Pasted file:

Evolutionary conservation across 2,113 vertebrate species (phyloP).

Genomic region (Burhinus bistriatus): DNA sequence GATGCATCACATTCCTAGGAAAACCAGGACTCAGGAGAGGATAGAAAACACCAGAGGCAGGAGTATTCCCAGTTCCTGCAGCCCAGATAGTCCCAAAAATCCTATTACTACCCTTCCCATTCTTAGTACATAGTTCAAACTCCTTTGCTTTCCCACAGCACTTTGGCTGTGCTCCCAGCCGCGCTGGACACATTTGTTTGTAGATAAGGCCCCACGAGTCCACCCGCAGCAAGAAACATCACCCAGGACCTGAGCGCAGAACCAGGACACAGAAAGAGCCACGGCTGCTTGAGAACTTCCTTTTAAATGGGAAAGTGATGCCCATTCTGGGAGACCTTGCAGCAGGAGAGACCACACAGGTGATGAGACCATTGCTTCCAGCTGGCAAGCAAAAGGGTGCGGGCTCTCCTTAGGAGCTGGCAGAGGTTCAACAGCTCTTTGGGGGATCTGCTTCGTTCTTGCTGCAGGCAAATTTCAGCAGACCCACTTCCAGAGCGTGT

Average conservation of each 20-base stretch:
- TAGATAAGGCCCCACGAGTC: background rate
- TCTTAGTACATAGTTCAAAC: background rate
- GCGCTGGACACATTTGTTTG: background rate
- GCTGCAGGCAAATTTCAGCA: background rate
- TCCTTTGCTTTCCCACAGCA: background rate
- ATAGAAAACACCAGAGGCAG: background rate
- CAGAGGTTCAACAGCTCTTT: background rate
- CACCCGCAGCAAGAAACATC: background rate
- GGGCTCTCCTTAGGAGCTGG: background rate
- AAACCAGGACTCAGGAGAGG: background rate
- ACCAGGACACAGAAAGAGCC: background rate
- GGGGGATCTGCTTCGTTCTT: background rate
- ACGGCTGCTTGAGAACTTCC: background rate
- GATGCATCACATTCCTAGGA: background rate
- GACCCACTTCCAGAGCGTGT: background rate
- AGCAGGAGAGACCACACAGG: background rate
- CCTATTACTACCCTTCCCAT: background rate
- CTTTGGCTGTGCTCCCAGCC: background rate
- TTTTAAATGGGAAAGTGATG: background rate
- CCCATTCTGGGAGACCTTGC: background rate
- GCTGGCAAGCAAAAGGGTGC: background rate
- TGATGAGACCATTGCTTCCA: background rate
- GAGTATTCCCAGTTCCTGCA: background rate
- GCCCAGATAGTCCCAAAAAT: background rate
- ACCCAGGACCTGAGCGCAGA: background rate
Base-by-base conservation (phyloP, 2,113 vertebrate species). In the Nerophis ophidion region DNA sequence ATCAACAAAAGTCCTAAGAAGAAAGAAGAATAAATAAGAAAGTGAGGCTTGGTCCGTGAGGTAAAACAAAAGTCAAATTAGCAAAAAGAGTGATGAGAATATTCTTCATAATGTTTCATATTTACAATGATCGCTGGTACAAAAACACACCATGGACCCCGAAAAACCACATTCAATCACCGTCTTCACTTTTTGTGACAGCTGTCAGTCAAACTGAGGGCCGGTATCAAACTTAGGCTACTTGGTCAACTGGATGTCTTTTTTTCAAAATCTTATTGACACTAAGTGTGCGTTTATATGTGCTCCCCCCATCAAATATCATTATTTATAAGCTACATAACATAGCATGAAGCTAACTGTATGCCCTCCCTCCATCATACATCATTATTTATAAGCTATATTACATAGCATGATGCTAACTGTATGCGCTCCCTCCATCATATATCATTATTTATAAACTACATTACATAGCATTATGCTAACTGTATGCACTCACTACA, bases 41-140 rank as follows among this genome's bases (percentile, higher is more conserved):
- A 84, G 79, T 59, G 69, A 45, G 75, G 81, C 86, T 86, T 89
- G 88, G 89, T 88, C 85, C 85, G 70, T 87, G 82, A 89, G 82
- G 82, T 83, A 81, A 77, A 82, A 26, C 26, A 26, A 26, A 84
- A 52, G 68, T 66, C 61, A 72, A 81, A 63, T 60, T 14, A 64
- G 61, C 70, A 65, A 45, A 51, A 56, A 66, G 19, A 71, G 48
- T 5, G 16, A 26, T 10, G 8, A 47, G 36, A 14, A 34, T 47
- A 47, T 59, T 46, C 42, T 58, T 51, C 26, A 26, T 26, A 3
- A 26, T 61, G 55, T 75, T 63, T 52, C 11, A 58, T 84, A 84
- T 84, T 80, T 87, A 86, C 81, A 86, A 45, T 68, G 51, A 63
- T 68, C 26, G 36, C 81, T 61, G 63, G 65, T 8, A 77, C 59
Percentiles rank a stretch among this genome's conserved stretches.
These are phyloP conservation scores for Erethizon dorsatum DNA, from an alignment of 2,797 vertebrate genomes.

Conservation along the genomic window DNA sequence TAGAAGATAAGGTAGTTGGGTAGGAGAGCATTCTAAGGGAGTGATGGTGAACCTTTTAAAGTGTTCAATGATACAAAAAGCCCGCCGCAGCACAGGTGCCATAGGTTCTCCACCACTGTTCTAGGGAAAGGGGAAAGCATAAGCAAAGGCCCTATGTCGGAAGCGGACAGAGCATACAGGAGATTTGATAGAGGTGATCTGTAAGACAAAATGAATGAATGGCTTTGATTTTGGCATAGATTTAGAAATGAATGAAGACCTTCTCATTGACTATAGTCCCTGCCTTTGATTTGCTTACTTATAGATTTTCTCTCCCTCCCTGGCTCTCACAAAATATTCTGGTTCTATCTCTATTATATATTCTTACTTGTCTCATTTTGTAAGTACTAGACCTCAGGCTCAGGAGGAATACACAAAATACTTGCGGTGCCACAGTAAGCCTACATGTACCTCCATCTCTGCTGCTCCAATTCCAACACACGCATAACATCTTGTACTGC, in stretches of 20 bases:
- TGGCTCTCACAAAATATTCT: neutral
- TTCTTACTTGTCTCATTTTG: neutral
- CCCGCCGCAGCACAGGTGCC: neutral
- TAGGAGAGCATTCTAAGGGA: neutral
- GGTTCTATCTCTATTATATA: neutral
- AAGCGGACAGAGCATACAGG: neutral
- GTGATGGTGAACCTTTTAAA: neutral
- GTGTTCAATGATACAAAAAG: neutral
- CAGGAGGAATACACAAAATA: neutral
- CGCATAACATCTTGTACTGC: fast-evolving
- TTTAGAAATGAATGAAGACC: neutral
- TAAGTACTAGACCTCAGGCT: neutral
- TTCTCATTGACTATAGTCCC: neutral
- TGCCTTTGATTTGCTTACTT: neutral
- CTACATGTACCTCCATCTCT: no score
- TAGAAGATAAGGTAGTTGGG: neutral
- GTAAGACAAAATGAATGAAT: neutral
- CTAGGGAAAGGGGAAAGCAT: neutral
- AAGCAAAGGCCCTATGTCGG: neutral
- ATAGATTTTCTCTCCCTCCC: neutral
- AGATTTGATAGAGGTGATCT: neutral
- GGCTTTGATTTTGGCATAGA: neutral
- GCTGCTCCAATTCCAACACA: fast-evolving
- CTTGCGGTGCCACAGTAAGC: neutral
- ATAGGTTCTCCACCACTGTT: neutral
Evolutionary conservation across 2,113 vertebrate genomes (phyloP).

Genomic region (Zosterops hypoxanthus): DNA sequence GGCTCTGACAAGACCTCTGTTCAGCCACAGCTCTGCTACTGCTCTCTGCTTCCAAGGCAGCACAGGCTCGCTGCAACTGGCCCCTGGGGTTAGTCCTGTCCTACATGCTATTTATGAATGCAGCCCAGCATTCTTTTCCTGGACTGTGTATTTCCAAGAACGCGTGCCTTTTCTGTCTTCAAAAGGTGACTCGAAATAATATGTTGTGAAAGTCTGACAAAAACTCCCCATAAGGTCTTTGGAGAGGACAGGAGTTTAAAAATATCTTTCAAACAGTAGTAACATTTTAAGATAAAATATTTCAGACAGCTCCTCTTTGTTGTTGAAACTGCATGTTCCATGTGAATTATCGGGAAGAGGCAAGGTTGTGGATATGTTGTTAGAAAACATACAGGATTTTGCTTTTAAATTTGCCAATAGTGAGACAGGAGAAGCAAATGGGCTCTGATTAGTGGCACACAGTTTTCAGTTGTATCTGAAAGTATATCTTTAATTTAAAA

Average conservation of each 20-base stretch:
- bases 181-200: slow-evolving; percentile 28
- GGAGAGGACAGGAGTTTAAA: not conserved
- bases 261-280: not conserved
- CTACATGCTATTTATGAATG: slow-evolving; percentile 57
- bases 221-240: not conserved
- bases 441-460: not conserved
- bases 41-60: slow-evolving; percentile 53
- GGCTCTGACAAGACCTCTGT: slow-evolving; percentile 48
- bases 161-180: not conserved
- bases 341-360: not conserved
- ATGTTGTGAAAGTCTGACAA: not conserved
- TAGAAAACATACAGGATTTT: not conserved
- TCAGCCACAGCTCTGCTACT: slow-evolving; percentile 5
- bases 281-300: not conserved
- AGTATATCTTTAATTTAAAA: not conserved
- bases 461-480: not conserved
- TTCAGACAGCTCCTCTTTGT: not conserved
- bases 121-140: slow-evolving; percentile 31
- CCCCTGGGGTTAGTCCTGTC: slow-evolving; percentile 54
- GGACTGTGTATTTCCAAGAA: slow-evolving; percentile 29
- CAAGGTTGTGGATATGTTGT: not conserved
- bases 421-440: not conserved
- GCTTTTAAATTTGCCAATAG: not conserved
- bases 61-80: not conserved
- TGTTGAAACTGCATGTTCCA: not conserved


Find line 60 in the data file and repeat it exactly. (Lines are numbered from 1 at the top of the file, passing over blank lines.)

- CTAGGGAAAGGGGAAAGCAT: neutral